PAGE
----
ballons de gaz sous pression

skylang

Senior Member
English
I am trying to clarify what these are. They are located in a petrochemical processing plant, and apparently there are a lot of them. I might have thought they were the spherical gas storage tanks you see in these places, but for one of them the dimension is given as 2,3 metres x 4,6 metres, which doesn't seem big enough for those, besides not being spherical. Does anyone know exactly what this refers to and what you call them in English?
 
  • jann

    co-mod'
    English - USA
    There are many shapes and sized for gas storage tanks, including cylinders that could reasonably be something on the order of 15 ft long (~4.6m) and 7.5 ft in diameter (~2.3m). Here's a photo.

    I did find a couple of notes of interest in the GDT. The first is about general usage of ballon in génie climatique, and observes that the term is improperly used to designate a cylindrical reservoir. The second is for the oil and natural gas industry and defines the term ballon as a container used for pressurized storage.

    That said, I have never heard such tanks called ballons, and I don't see a lot of google hits on this term. Could you provide us with a sentence or two for more context?

    If you're just looking for a general translation, you can safely call all of these storage forms "tanks," any anything of that geometry a "cylinder".... but if you need something more precise or industry-specific, you might want to wait for more opinions. :)
     
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    skylang

    Senior Member
    English
    Here's an example:

    "Scenario: Défaillance d'un ballon de gaz sous pression.

    Les équipements travaillant avec du gaz sous-pression sont nombreux dans l'installation. Nous pouvons notamment citer: les ballons vide vite, les compresseurs, les unités de déshyratation des gaz..."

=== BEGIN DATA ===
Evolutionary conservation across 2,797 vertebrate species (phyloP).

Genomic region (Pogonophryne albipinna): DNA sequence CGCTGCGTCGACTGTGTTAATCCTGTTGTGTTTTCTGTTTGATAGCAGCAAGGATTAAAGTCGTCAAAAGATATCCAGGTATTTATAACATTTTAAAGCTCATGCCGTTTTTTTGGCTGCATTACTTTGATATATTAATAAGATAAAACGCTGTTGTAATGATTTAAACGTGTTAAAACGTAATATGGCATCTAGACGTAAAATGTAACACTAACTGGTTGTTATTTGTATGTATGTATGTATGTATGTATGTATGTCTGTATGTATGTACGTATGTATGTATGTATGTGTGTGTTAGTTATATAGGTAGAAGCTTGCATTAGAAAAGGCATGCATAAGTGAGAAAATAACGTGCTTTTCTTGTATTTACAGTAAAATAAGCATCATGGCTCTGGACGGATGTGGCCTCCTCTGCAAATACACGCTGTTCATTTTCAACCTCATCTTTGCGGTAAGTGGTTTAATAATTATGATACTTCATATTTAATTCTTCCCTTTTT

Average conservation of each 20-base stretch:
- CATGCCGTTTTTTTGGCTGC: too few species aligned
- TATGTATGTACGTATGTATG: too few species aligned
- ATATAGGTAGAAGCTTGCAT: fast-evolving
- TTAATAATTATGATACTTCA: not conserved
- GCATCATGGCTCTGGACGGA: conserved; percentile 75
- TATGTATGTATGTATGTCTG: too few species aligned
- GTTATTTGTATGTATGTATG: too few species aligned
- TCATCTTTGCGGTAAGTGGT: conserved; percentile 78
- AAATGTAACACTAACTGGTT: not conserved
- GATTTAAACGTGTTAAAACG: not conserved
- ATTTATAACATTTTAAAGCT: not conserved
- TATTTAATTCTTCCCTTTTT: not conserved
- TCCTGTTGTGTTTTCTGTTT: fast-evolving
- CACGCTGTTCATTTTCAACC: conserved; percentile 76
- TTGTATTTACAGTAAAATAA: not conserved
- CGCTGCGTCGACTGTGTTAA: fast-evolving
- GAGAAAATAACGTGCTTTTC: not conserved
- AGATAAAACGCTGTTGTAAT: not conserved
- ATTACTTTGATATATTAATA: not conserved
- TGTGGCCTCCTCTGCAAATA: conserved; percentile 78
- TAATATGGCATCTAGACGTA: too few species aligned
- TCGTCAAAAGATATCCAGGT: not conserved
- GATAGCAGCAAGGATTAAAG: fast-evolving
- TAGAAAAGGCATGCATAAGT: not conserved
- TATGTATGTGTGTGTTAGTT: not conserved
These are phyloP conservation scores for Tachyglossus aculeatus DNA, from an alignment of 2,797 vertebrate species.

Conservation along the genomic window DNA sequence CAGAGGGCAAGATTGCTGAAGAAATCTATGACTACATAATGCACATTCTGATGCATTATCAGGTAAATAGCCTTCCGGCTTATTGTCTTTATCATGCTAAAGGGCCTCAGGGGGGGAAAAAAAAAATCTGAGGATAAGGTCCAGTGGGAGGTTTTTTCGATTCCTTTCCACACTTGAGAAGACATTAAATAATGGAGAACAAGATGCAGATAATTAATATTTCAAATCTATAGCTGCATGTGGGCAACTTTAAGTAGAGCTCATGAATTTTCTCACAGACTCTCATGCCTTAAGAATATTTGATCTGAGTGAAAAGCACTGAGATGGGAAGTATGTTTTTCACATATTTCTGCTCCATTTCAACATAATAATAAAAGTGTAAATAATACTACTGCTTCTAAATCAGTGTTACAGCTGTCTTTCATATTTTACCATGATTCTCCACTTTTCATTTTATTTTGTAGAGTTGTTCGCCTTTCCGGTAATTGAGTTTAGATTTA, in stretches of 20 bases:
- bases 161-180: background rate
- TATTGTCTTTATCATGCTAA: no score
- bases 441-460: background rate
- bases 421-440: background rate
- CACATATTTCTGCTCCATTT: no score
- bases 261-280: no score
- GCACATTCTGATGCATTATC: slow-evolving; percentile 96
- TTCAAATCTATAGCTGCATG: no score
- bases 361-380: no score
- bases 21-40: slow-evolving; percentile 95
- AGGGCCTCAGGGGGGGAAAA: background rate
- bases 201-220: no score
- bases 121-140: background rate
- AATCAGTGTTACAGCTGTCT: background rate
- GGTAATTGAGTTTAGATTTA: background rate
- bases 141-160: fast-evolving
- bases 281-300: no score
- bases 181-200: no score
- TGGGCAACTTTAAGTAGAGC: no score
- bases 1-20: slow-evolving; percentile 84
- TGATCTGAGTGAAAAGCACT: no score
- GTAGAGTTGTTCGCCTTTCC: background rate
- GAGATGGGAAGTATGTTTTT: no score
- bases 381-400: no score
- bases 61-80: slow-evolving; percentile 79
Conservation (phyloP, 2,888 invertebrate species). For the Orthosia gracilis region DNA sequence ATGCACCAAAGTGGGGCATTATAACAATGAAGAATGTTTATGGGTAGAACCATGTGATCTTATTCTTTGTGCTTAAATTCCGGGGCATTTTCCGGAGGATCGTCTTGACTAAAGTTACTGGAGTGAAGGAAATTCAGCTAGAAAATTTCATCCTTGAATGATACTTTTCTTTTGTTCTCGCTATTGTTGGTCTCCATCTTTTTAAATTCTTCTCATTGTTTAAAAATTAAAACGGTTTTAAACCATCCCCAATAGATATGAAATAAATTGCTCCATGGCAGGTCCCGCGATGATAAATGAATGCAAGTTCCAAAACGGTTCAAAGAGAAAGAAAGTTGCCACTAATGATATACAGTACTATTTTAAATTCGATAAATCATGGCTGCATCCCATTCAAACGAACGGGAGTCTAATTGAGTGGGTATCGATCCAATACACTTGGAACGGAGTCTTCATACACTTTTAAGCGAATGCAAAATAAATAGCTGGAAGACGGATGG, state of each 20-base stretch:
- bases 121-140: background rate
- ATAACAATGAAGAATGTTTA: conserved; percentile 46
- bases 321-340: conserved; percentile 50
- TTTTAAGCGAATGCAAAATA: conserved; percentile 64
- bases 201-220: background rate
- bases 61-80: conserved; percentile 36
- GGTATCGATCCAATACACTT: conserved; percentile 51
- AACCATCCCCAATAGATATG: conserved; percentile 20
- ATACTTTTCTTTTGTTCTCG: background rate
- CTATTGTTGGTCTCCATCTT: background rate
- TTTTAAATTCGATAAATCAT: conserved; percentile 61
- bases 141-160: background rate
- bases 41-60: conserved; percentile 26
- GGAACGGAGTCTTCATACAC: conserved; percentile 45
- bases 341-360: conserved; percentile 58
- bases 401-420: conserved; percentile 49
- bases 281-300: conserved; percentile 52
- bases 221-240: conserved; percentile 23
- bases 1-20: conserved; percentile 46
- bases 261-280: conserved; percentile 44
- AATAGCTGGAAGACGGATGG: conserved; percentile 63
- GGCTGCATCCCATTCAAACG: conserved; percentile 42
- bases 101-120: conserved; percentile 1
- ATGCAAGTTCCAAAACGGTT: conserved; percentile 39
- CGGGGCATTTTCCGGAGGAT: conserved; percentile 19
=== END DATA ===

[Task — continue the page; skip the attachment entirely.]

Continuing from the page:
"Cylinder" or "gas storage cylinder" sounds good, unless someone has a better idea.
     

    Fred_C

    Senior Member
    Français
    I think it is allowed to called "ballon" in French a tank that is not spherical, but only cylindrical, because the needed shape to be called "ballon" is round.
    This is especially allowed for metal tanks, as if it was considered too difficult to make a sperical metal tank...

    There are some examples where English uses the word "cylinder" to name a cylindrical metal tank. In French, I do not think you can ever use "cylindre". You either say "bouteille" or "ballon", depending on the size of the tank, or the thickness of the metal.
     

    skylang

    Senior Member
    English
    Okay, well, this is beginning to make sense, because the photo shows tanks that are cylindrical but with hemispherical ends. I think that in English, the word "cylinder" is used when that's the general shape for pressurised tanks, ignoring the hemispherical ends. I don't think I've ever heard of "cylinder" applying to a sheet metal liquid tank, its just "tank". "Bottle" is only used for a small tank, like with a welder's torch. But for a large tank that is completely spherical, "cylinder" wouldn't be correct, it would have to be either "tank" or "spherical tank", I think. A "balloon" in English has to be inflatable, so could never apply to a metal container.

    Thanks for all the help.
     
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